Three comic book reviews: Pull List #21 ('MLP' and 'TMNT')
Another day, another Pull List.
Today, we’ve got some IDW titles, including issues from two very different Micro-Series. One is from the My Little Pony Micro-Series, which features cute adventures, and another is from the Teenage Mutant Ninja Turtles: Villains Micro-Series.
It doesn’t feature cute adventures.
My Little Pony: Micro-Series #7 featuring Cutie Mark Crusaders
In the first issue of the My Little Pony Micro-Series that doesn’t feature one of the “Mane Six” (apparently, the original plan was just the six, but IDW saw money signs, and who can blame’em?), we get the Cutie Mark Crusaders (Apple Bloom, Scootaloo and Sweetie Belle if you’re not clued up on your ponies). Hey, wait a minute, didn’t Apple Bloom sorta kinda feature as part of the Apple family last issue? She’s becoming an issue hog.
Anyway, the trio encounter a mimicker (scientific name Globulus improbulus) which they name Imp when they find fake Latin too hard to pronounce. Imp can mimic anything, with the odd exception of ponies (though dogs, we find out, are perfectly fine). Imp is a young mimicker, so she (the Crusaders just assume she’s a girl, because they want her to be, and this comic is not going to have Twilight Sparkle explain how to differentiate the sexes of the common mimicker) constantly mimics everything, before finding a suitable form to take as an adult. The CMC see a common bond here, but, just as they arbitrarily assigned a gender to the creature, they don’t stop to find out what Imp would like to transform into before turning her into an entire orchestra, among other things.
The story is by Ted Anderson, and it feels like a complete story. If there is one complaint to bring up about this Micro-Series in general, is that some of the issues felt even shorter than they already are. This one feels like a full issue, though it’s not the most exciting or funniest issue in the series. Ben Bates is art, though, so that’s always a plus.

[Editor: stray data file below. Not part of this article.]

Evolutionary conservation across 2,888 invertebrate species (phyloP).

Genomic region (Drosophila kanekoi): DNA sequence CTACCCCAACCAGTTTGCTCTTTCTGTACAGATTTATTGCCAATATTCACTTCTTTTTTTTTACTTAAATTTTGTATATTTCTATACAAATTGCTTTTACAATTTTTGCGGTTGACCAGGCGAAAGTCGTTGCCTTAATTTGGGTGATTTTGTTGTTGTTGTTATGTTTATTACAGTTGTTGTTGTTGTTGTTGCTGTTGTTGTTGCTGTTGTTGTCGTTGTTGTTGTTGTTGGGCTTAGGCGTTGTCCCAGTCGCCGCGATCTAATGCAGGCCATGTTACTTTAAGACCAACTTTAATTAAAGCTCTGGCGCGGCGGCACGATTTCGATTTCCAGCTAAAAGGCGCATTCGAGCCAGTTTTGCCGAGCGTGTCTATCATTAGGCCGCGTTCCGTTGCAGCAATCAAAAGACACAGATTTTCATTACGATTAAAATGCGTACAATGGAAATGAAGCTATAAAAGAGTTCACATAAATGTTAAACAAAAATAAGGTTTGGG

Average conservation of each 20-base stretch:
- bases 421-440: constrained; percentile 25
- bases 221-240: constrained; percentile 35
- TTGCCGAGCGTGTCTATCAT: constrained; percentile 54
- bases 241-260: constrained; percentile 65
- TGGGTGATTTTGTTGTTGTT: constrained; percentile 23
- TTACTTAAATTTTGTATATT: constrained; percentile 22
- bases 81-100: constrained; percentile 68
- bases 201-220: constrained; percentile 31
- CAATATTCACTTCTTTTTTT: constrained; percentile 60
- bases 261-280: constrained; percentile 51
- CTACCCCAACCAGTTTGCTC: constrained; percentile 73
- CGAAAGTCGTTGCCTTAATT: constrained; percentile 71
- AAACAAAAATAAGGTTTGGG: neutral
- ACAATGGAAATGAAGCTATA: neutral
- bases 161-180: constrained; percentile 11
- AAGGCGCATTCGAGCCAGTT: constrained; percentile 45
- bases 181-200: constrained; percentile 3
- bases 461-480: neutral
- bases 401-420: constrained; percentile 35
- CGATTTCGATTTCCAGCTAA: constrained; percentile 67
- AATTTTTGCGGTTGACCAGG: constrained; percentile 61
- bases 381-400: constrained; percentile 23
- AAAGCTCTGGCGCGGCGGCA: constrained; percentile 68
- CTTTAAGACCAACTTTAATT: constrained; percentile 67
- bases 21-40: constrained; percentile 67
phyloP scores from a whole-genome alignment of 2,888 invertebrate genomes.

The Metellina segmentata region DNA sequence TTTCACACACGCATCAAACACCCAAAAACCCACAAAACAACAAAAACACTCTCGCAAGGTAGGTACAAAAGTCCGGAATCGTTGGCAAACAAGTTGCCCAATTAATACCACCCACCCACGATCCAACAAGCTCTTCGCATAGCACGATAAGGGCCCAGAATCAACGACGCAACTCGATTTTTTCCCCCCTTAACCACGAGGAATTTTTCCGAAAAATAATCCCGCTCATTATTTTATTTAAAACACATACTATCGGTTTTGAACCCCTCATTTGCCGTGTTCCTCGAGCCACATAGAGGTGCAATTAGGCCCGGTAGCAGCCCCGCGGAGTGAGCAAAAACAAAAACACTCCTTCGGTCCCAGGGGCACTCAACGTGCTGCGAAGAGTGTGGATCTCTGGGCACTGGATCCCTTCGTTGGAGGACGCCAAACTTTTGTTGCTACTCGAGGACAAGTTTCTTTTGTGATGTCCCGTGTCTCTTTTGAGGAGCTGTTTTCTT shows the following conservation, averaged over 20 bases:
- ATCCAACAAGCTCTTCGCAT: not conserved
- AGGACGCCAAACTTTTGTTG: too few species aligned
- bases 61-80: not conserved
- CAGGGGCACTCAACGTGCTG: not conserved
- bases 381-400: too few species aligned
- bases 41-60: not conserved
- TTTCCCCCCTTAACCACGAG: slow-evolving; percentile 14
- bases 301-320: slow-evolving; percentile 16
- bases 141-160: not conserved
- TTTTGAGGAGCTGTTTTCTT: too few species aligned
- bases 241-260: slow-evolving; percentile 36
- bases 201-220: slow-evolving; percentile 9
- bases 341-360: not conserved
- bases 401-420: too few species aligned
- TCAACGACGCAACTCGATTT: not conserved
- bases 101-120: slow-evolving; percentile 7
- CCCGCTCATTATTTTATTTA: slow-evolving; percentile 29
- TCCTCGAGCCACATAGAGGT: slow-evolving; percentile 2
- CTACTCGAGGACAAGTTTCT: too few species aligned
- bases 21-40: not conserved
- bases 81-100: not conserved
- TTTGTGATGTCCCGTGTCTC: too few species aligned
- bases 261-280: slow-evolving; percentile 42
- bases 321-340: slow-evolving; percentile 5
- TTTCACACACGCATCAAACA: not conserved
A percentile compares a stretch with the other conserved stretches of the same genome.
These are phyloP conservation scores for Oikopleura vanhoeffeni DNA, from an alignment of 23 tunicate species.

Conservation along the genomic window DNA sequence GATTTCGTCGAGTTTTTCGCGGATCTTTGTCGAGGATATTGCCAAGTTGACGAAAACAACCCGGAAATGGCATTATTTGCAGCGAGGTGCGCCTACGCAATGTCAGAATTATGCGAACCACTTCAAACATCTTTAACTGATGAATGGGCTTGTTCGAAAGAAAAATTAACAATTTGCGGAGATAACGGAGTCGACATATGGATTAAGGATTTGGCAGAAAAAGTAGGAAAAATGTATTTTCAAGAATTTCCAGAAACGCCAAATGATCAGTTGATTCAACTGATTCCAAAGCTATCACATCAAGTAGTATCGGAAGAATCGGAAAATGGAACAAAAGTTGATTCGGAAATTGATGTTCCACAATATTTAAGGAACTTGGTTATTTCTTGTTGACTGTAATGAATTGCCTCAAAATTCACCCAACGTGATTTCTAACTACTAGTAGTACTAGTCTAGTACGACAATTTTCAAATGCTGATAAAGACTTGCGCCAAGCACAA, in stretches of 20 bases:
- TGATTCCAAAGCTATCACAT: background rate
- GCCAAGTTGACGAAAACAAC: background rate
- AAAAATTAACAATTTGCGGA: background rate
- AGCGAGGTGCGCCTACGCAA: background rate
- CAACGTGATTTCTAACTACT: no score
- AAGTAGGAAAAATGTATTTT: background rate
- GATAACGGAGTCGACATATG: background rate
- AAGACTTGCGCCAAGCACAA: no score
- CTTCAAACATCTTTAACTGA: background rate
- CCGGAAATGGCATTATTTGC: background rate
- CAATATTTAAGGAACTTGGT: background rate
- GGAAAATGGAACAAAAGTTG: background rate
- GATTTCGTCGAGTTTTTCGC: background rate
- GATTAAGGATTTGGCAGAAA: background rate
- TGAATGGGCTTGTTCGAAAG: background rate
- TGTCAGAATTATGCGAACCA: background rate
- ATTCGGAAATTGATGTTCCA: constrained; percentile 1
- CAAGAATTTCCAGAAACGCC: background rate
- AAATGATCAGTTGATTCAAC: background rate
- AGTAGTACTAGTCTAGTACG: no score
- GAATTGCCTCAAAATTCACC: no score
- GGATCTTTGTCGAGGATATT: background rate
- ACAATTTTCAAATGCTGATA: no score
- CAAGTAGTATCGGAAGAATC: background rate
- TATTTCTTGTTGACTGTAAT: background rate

Teenage Mutant Ninja Turtles #25
In this issue of Teenage Mutant Ninja Turtles, everybody’s plotting against everyone else. Let’s see, the leader of the Savate ninjas is plotting against Shredder, who is plotting against the Savate while also plotting against the turtles. Meanwhile, Karai is plotting against Shredder, while Alopex is plotting against Shredder independently, despite the fact that they would probably do better plotting together. Oh, and Old Hob is plotting something for Splinter to do.
Old Hob is presented as one of those crazy survivalists with way too many guns in this issue. He even tries to give a gun or two (or twenty) to Splinter, but we’ll see how that works. All these plots being plotted by plotting plotters, however, mean that there’s not actually a lot of plot being moved forward in this issue. It’s mostly expository.
I just noticed that Bobby Curnow is now helping with the story, along with Kevin Eastman and the actual script writer, Tom Waltz. Mateus Santolouco continues to put out interesting art for the series; besides the actual art, the panels on the page are arranged with some complexity, but it never gets confusing which panel is supposed to be read first.
Teenage Mutant Ninja Turtles: Micro-Series: Villains #4 Alopex
And now we know why Alopex is plotting against Shredder. I don’t know, this issue is pretty traumatic for the former Arctic fox pack hunter (point of order; foxes are not pack animals, of any species), but all these characters have their reasons for plotting against Shredder, and it would be nice if someone in the Foot was plotting against Shredder because he’s a big jerk in general, not because he was a big jerk to them specifically.
Anyway, the issue begins with a brief ninja assassination mission in which Alopex allows her four targets to fight her blindfolded in exchange for them fighting with four very specific weapons. This is a pretty big moment for Alopex; it’s the first time we’ve actually seen her win a fight. Bryan Lynch does a pretty good job selling Alopex up, because previously, we’ve only seen her lurking in the background or fighting the turtles and/or Splinter, i.e. fights she’s not allowed to win. The story also does a good job selling Alopex as an actual character; yeah, I was looking forward to this issue, but I’m a furry. It’s got an anthro vixen in it. Nice to know there’s a bit of character to go with the cool character design.
Ross Campbell’s art, however, really does the trick; this is basically the first time we’ve seen Alopex in a facial expression besides lurking, snarling or getting punched in the face. The line art is simple and expressive, with a limited color palette to go with the snowy exteriors of the Alaskan wilderness Alopex was born and reborn in. I think the biggest risk, and biggest payoff, is that Campbell allows our villainous vixen to be … cute. Okay, so maybe it does feature cute-ish adventures. Sue me.